an optimization to avoid doing unnecessary hash lookups.  To my
surprise, that turned out to be faster, so that's what we do now.

Your suggestion has the problem that when you get to needing to reuse
one of the VSIDs that you have thrown away, it becomes very difficult
and expensive to ensure that there aren't any stale hash table entries
left around for that VSID - particularly on a system with logical
partitioning where we don't control the size of the hash table.  And
there is a finite number of VSIDs so you have to reuse them sooner or
later.

[For those not familiar with the PPC MMU, think of the VSID as an MMU
context number, but separately settable for each 256MB of the virtual
address space.]

> It would also be interesting to hear if you can just make the hash table
> smaller (I forget the details of 64-bit ppc VM horrors, thank God!) or

On ppc32 we use a hash table 1/4 of the recommended size and it works
fine.

> just bypass it altogether (at least the 604e used to be able to just
> disable the stupid hashing altogether and make the whole thing much
> saner).

That was the 603, actually.  In fact the newest G4 processors also let
you do this.  When I get hold of a machine with one of these new G4
chips I'm going to try it again and see how much faster it goes
without the hash table.

One other thing - I would *love* it if we could get rid of
flush_tlb_all and replace it with a flush_tlb_kernel_range, so that
_all_ of the flush_tlb_* functions tell us what address(es) we need to
invalidate, and let the architecture code decide whether a complete
TLB flush is justified.

Paul.


Newsgroups: fa.linux.kernel
From: Linus Torvalds <torvalds@transmeta.com>
Subject: Re: 7.52 second kernel compile
Original-Message-ID: <Pine.LNX.4.33.0203161020230.31850-100000@penguin.transmeta.com>
Date: Sat, 16 Mar 2002 18:35:17 GMT
Message-ID: <fa.n84t7dv.f7ujg9@ifi.uio.no>

On Sat, 16 Mar 2002, Paul Mackerras wrote:
>
> Your suggestion has the problem that when you get to needing to reuse
> one of the VSIDs that you have thrown away, it becomes very difficult
> and expensive to ensure that there aren't any stale hash table entries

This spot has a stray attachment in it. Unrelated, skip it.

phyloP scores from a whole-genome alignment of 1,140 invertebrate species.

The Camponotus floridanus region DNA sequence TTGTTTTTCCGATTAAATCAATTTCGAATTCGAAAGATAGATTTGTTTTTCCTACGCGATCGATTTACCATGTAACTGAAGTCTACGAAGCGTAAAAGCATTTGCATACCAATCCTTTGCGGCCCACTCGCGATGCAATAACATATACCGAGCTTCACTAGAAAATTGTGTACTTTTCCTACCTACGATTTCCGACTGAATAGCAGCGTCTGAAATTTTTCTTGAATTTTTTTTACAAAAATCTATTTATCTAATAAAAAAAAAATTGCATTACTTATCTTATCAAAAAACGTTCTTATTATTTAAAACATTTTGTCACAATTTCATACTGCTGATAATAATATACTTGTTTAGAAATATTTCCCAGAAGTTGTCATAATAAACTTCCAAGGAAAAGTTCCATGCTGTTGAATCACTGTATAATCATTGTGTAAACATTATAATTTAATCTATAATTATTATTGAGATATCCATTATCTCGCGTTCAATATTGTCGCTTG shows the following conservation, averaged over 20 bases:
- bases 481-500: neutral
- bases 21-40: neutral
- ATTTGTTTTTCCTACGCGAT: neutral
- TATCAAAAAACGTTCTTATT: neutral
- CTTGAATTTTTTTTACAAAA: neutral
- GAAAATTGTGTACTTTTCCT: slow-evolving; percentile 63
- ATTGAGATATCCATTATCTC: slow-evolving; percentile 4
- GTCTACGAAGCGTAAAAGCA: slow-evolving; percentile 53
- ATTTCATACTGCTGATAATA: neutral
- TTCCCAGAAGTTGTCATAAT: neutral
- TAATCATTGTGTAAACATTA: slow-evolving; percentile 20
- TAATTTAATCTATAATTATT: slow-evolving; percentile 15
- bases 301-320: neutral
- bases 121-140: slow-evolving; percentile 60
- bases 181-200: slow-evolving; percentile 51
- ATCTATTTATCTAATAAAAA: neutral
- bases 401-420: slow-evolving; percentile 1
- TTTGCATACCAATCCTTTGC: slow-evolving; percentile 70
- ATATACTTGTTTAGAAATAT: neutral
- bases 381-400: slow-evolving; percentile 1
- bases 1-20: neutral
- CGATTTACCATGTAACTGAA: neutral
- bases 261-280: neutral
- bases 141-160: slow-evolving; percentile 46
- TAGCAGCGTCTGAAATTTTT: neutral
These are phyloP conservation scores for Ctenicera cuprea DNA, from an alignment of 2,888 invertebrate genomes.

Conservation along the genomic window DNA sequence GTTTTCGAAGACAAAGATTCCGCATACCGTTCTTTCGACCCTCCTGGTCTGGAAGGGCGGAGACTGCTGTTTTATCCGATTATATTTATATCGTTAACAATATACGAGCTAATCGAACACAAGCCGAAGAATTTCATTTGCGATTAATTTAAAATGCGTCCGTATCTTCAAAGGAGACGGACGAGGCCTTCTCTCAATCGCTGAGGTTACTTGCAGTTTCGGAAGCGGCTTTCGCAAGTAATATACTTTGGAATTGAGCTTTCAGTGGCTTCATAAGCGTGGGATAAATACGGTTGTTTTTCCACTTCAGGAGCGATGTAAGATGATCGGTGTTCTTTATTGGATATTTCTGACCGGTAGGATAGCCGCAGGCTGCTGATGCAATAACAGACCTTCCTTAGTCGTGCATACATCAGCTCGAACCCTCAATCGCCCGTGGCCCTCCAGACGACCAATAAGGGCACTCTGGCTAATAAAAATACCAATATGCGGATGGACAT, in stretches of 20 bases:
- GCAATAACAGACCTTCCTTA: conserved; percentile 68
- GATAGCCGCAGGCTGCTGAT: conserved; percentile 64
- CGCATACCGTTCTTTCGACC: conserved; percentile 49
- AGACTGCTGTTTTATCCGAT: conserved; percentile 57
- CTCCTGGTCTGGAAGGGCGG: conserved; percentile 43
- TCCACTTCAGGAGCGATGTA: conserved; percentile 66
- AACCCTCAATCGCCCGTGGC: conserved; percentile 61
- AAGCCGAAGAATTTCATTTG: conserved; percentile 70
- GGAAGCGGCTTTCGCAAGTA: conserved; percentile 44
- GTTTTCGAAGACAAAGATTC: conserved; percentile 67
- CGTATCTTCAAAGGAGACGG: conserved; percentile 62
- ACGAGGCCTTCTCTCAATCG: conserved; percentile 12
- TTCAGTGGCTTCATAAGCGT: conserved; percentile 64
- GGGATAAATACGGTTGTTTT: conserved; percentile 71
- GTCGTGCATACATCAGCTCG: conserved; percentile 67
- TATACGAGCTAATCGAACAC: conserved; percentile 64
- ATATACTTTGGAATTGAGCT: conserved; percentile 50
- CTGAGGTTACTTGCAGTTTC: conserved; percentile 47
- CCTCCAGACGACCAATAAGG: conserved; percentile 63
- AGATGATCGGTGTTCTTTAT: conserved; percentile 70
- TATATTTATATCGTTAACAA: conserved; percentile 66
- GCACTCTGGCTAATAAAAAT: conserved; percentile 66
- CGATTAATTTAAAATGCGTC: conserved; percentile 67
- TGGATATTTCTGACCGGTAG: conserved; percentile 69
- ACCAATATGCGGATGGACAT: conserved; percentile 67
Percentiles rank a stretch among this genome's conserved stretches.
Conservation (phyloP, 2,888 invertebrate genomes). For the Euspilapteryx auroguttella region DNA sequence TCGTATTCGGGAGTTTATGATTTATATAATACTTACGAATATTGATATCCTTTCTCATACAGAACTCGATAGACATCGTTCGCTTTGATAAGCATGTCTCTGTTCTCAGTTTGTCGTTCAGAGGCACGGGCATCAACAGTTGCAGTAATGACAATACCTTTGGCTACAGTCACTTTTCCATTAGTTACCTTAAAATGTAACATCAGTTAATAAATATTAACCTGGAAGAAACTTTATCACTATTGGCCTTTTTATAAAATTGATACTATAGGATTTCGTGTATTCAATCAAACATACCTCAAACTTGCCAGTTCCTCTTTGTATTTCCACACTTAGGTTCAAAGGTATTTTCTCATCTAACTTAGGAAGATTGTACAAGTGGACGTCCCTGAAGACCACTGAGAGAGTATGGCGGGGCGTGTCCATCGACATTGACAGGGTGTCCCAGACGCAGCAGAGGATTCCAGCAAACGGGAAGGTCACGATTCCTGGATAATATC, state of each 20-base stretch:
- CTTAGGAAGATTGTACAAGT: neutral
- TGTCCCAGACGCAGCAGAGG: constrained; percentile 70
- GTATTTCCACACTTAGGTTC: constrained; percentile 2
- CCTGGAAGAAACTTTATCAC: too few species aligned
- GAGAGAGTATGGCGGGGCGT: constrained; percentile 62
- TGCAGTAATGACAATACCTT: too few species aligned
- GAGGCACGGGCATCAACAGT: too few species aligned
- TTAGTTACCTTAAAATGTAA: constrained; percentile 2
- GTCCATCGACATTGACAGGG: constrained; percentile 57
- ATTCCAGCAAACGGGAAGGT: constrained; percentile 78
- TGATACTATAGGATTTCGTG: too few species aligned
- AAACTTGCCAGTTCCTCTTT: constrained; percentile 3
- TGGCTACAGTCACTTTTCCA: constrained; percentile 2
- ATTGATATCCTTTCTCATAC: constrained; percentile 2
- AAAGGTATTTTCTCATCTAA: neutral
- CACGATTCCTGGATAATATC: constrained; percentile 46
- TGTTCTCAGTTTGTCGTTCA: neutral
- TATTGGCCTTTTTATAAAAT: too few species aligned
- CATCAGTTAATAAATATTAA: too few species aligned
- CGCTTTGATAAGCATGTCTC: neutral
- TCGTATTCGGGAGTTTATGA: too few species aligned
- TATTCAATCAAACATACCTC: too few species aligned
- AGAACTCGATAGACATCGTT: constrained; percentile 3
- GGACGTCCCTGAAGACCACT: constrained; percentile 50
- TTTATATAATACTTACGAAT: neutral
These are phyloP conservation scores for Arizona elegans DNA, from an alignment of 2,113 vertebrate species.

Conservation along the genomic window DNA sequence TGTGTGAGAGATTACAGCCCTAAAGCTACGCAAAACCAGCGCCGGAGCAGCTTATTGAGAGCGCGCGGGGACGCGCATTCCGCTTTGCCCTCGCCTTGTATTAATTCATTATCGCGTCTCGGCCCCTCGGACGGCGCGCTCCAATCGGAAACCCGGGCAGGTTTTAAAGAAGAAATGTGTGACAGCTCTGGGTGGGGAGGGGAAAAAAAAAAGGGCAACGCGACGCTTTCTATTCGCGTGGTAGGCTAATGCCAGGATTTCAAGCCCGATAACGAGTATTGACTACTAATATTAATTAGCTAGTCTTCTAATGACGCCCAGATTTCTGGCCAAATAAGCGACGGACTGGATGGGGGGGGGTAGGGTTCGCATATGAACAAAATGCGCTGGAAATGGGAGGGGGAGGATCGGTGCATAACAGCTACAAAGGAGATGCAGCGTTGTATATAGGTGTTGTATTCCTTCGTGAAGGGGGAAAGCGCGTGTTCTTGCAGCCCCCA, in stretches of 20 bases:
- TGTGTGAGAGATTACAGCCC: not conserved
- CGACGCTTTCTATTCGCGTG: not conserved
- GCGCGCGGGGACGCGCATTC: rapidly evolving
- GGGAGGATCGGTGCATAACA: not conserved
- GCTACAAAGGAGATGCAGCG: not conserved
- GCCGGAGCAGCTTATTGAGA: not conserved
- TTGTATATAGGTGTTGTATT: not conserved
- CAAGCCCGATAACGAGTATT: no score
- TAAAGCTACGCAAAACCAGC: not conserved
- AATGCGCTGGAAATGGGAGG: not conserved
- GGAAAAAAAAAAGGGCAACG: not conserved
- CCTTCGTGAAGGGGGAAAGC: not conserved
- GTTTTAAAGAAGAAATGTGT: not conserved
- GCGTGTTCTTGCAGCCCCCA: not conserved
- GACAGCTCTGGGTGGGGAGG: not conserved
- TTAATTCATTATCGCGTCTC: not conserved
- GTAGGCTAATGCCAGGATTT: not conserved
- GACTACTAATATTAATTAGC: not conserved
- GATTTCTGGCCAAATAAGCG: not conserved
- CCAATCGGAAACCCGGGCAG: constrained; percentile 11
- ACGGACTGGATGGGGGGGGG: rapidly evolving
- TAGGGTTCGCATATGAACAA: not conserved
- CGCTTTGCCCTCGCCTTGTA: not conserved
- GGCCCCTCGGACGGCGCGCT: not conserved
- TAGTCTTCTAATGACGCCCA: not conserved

> left around for that VSID - particularly on a system with logical
> partitioning where we don't control the size of the hash table.

But the VSID is something like 20 bits, no? So the re-use is a fairly
uncommon thing, in the end.

Remember: think about the hashes as just TLB's, and the VSID's are just
address space identifiers (yeah, yeah, you can have several VSID's per
process at least in 32-bit mode, I don't remember the 64-bit thing). So
what you do is the same thing alpha does with it's 6-bit ASN thing: when
you wrap around, you blast the whole TLB to kingdom come.

The alpha wraps around a lot more often with just 6 bits, but on the other
hand it's a lot cheaper to get rid of the TLB too, so it evens out.

Yeah, there are latency issues, but that can be handled by just switching
the hash table base: you have two hash tables, and whenever you increment
the VSID you clear a small part of the other table, designed so that when
the VSID wraps around the other table is 100% clear, and you just switch
the two.

You _can_ switch the hash table base around on ppc64, can't you?

So now the VM invalidate becomes

	++vsid;
	partial_clear_secondary_hash();
	if (++vsid > MAXVSID)
		vsid = 0;
		switch_hashes();
	}

> > just bypass it altogether (at least the 604e used to be able to just
> > disable the stupid hashing altogether and make the whole thing much
> > saner).
>
> That was the 603, actually.

Ahh, my mind is going.

>			  In fact the newest G4 processors also let
> you do this.  When I get hold of a machine with one of these new G4
> chips I'm going to try it again and see how much faster it goes
> without the hash table.

Maybe somebody is seeing the light.

> One other thing - I would *love* it if we could get rid of
> flush_tlb_all and replace it with a flush_tlb_kernel_range, so that